Kristen Perry is the school counselor at Lawndale Community Academy in Chicago, a pre-K through 8th-grade school that, in 2015, earned the lowest possible ranking in the district. Through extraordinary dedication and service, she won the 2018 Counselor of the Year award.
The Counselor of the Year award is given by the American School Counselor Association. The award, according to the organization's website, "honors professionals who devote their careers to advocating for the nation’s students and addressing their academic and social/emotional development."
Perry connects with students at a deep level. In an interview with The College Board, she explains: "I was a troubled youth. I got into substance abuse at a young age . . . [and] got pregnant at the age of 18."
Perry's career as a counselor is only six years old, but she is clearly already having an outstanding impact. Willard Willette, Lawndale's principal, said that her work has been an important factor in the school's gains over the past several years.
Unceasing energy and persistence are hallmarks of Perry's work, but they aren't the only reason she was selected for the award. After all, educators everywhere are working tirelessly on behalf of children.
At Lawndale, she focused on implementing a variety of practices associated with restorative justice. This included the creation of "peace circles," for students to learn to communicate and resolve conflict. She also brought police officers in to connect with students around topics that are important to their community.
The central tenet of restorative justice, a movement that seeks to provide an alternative route to traditional criminal justice practices, is that all stakeholders involved with a crime—the accused and victim alike—participate in a collaborative process to repair the harm caused.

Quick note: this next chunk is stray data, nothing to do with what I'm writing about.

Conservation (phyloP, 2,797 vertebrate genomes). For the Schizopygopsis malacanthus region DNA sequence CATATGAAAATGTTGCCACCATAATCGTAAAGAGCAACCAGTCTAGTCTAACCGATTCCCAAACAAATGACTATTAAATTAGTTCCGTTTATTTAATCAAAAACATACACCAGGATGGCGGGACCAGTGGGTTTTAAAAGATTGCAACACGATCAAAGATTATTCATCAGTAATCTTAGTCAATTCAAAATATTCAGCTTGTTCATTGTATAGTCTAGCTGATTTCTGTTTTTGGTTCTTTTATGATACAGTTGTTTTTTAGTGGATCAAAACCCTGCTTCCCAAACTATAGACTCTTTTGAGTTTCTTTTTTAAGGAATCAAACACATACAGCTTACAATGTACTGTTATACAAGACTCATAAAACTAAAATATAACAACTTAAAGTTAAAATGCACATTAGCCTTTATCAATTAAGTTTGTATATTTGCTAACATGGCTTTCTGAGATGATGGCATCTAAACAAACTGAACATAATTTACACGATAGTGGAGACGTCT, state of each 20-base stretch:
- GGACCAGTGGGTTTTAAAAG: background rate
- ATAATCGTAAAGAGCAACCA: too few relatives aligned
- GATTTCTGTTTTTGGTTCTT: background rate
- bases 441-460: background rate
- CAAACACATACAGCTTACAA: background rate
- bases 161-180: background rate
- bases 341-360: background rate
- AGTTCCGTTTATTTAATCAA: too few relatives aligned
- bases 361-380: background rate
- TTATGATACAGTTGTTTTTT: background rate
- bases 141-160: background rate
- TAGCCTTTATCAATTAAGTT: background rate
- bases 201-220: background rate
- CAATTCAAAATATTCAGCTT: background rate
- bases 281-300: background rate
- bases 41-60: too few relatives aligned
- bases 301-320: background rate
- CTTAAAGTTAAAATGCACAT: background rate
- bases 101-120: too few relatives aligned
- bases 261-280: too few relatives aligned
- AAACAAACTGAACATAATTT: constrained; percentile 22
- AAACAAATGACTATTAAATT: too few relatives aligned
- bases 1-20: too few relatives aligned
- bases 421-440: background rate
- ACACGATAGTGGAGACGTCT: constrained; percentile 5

In recent years it has gained traction in schools as leaders have searched for innovative ways to address misbehavior, as opposed to issuing traditional out-of-school suspensions. Perry's efforts to bring these practices to Lawndale assuredly helped strengthen bonds between students as they practiced the essential virtue of forgiveness.
According to The Chicago Tribune, student Kyla Evans said of Perry, "I would get in a lot of fights, too. Ms. Perry helped us to work on ourselves."
The state of IL offers guidance for educators who are attempting this long and difficult work. It is undoubtedly a challenge, but helping students to work on themselves as people is work that will pay dividends for years to come.
School counselors can play a critical role in strengthening what the Institute for Advanced Studies in Culture's James Davison Hunter and Ryan S. Olson, call the "moral ecology" of a community in The Content of Their Character. They write, "the environments that children grow up in and, thus, the variety of moral influences that shape them, are astonishingly diverse and . . . have enormous bearing on how children develop morally."
When Perry invited police officers to speak to students about jail, gun laws, and community relations, she was building trust and strengthening the moral ecology. In a place where despair can feel natural, Evans says of Ms. Perry, "She makes all the kids at Lawndale feel loved and like we can do anything we dream of."
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